Our Marine Corps League Detachment sponsored a showing of this film as part of a Korean War Vet Recognition Event in 2010. Present were about a dozen of the “Chosen Few”. They pretty much agreed to a man that it was the best Chosen documentary they had ever seen. Most of them wanted their own copies to help explain to their families and friends what is was like.

  10. Doc Bailey says:

    Somewhere out there the body of PFC Max Leon Bailey is buried in a mass grave. It has always been my strong desire to find out when he died, but failing that, to bring him home, and bury him with honor.

    This video was a gut punch. To think of what our soldiers went through, all cuz they were ill prepared, and command didn’t listen to the intel.

  11. Marine_7002 says:

    I recently read “Give Me Tomorrow” http://www.amazon.com/Give-Me-Tomorrow-Greatest-Story–/dp/0306820447/ref=sr_1_1?s=books&ie=UTF8&qid=1329095703&sr=1-1 . An incredible story of one company of Marines at Chosin. Recommend it most highly.

    Thanks for the heads up on the documentary, Jonn. I’d heard it was in the making, but I didn’t know it was out.

    @10 Doc: have you checked to see if his unit’s members have an association and reunions? Web site(s)? Anything we could do to help your search for information about him?

  12. OldSoldier54 says:

    Thanks for the heads up, Jonn. I’ll be ordering it.

    Anybody read “East of Chosin” by Appleman? I got the reference from a comment in a post about a year ago, that had turned into a shlong measuring contest between the jarheads and the doggies.It’s about the 31st RCT, Task Force Faith.

    I haven’t had time to read it completely. It’s grim. And heart breaking.

    And unless we can turn that marxist in the White House out in November, we’re headed in the EXACT same direction.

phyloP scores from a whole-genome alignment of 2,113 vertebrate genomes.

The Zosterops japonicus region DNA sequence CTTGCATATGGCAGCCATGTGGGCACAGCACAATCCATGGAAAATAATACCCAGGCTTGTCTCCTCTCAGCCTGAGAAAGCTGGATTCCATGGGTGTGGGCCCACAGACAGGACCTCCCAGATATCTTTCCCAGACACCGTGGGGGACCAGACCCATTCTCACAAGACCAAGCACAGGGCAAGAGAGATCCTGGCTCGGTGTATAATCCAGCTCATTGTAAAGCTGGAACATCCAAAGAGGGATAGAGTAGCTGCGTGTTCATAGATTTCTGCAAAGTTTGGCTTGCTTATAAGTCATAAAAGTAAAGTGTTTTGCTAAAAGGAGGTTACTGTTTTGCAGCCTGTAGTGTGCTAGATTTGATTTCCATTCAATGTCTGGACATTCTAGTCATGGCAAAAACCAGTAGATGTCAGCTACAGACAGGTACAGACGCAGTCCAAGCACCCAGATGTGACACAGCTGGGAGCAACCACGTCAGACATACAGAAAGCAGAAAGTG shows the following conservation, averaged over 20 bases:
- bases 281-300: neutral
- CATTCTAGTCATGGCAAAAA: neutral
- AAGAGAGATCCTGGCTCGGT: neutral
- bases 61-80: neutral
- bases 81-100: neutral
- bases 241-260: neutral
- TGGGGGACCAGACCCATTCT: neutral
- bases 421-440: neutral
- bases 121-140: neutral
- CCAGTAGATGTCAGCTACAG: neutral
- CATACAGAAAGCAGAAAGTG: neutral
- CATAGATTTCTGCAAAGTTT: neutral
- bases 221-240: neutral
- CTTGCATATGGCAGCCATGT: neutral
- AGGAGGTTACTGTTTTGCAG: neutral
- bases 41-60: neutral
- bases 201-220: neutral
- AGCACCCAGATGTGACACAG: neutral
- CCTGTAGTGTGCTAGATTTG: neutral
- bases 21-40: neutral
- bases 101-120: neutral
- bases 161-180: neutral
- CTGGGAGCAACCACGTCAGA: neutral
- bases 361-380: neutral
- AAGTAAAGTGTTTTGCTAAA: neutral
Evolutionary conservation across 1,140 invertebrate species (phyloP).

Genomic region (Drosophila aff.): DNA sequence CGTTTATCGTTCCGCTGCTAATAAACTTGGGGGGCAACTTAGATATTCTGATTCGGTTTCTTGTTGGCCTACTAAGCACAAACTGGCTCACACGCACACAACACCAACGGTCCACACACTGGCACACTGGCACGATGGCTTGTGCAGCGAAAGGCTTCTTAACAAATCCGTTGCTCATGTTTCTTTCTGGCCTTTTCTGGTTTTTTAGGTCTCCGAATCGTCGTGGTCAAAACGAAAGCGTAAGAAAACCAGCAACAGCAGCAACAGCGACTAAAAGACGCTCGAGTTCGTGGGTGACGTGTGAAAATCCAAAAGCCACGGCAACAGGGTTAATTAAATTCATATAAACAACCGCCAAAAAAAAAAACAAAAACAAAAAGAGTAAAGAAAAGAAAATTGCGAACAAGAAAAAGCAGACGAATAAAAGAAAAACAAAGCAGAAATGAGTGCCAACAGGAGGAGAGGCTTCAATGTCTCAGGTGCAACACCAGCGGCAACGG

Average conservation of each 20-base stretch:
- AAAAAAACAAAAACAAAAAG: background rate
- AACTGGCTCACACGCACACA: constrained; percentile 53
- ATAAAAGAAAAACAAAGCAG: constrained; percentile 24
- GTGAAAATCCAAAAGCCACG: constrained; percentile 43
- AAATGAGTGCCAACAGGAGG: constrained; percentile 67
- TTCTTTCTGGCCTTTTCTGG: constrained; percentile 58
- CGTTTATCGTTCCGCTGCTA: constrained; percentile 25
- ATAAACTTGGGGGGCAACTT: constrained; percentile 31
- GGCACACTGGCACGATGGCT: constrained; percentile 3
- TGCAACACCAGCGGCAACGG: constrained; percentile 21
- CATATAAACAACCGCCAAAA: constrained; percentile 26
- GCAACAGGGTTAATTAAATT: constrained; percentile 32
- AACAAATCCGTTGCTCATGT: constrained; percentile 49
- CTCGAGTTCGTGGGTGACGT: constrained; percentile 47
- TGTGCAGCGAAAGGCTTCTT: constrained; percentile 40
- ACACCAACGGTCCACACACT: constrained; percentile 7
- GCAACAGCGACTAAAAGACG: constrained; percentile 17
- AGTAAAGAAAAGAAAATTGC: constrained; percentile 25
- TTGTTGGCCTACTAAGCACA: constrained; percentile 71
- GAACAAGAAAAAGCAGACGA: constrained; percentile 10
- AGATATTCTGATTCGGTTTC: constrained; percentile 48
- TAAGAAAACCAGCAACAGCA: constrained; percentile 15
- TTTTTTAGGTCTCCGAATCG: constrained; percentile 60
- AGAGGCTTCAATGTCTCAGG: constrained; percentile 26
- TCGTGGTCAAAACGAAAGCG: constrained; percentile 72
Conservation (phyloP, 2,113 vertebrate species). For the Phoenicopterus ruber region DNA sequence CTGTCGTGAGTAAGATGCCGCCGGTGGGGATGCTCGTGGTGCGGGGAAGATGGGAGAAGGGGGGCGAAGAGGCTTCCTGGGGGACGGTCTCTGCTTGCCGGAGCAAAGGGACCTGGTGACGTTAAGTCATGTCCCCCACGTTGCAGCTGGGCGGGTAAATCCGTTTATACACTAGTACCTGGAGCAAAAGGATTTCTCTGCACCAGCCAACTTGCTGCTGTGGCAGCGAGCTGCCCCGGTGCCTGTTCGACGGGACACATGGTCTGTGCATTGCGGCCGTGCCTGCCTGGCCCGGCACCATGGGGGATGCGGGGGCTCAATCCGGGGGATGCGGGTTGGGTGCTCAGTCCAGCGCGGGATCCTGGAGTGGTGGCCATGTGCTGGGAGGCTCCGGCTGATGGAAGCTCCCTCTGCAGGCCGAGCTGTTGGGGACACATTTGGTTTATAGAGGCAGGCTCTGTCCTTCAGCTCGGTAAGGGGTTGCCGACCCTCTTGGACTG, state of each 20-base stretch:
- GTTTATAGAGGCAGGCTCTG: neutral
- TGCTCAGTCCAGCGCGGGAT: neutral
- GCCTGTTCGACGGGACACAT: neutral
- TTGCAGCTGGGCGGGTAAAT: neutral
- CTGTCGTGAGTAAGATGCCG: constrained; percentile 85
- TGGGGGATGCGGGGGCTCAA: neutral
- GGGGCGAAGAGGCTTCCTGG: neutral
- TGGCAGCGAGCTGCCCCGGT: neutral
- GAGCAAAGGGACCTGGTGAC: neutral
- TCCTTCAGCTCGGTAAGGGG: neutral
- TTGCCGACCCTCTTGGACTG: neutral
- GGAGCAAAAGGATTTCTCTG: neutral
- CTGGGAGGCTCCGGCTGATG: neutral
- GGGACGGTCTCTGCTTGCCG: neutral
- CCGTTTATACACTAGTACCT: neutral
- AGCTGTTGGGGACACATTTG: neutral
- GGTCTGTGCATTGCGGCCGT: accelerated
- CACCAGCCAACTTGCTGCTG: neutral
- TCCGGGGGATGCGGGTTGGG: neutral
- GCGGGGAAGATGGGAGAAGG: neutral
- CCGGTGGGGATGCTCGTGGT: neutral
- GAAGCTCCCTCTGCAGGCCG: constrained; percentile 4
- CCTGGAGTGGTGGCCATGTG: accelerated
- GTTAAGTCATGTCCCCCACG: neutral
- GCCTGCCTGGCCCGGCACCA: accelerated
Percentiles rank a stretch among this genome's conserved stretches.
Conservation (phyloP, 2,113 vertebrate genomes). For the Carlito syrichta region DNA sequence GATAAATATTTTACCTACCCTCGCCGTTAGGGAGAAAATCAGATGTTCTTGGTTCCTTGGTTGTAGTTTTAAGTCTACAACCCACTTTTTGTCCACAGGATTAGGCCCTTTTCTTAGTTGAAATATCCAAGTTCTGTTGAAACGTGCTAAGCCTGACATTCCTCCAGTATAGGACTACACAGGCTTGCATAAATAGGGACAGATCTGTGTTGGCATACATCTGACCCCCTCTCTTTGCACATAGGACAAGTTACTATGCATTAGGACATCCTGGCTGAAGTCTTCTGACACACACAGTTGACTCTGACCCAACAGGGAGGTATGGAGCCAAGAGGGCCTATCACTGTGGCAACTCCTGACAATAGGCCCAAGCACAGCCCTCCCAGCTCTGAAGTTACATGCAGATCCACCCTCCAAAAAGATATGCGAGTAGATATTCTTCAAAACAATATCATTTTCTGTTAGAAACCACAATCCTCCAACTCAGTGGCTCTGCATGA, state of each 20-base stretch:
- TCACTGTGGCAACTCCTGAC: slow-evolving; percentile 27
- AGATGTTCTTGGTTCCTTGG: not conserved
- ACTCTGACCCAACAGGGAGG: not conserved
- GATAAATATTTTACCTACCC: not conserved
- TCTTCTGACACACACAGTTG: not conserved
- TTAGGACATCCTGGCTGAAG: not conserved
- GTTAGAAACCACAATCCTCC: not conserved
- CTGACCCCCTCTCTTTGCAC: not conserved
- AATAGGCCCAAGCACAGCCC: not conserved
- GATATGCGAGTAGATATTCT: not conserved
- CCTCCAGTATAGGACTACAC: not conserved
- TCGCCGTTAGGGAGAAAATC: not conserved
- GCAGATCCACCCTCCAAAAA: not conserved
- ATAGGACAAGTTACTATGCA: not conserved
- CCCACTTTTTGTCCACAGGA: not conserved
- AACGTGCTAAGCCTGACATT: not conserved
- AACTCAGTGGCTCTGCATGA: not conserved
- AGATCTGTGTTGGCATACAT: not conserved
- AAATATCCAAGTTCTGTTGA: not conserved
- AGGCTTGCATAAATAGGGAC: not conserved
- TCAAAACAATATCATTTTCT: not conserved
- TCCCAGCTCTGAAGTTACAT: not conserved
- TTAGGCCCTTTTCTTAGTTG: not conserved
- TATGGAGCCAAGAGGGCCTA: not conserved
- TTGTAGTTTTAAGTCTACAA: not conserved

Which makes me want to chew H-columns.

  13. Thanks for the great review! Very much appreciated. Our team interviewed 186 Chosin vets to make the film, and it was those gentlemen who really made it possible. We could not have told the story half as well as they did. Truly an honor to sit with each and every one of them.

    On a side note- @9 Ken: if folks are looking for a copy of the film, it is available at http://www.frozenchosin.com and amazon.com. Portion of the proceeds are donated to the Injured Marine Semper Fi Fund and Wounded Warrior Project.

    Thanks again for the review and Semper Fi!

    Anton Sattler
    Producer- CHOSIN

  14. Finrod says:

    Incredible documentary. I can only hope, that I was ever half the warrior these guys were.

  15. Marine_7002 says:

    @12 OldSoldier54: there is an interesting study at http://www.chosinreservoir.com titled “The Death of RCT 31″ that you may want to read. Seems to be an objective and well-written analysis of what happened. It’s a five-part document, look on the left side of the page about halfway down.

  16. Sig says:

    My grandfather was in Korea, but talked about it until after I came back from Afghanistan. Most of his stories revolved around stupid officer decisions, utterly pointless movements, and brief moments of terror. Not much has changed since then.

  17. OldSoldier54 says:

    @15
    Thanks, brother. I’ll check it out.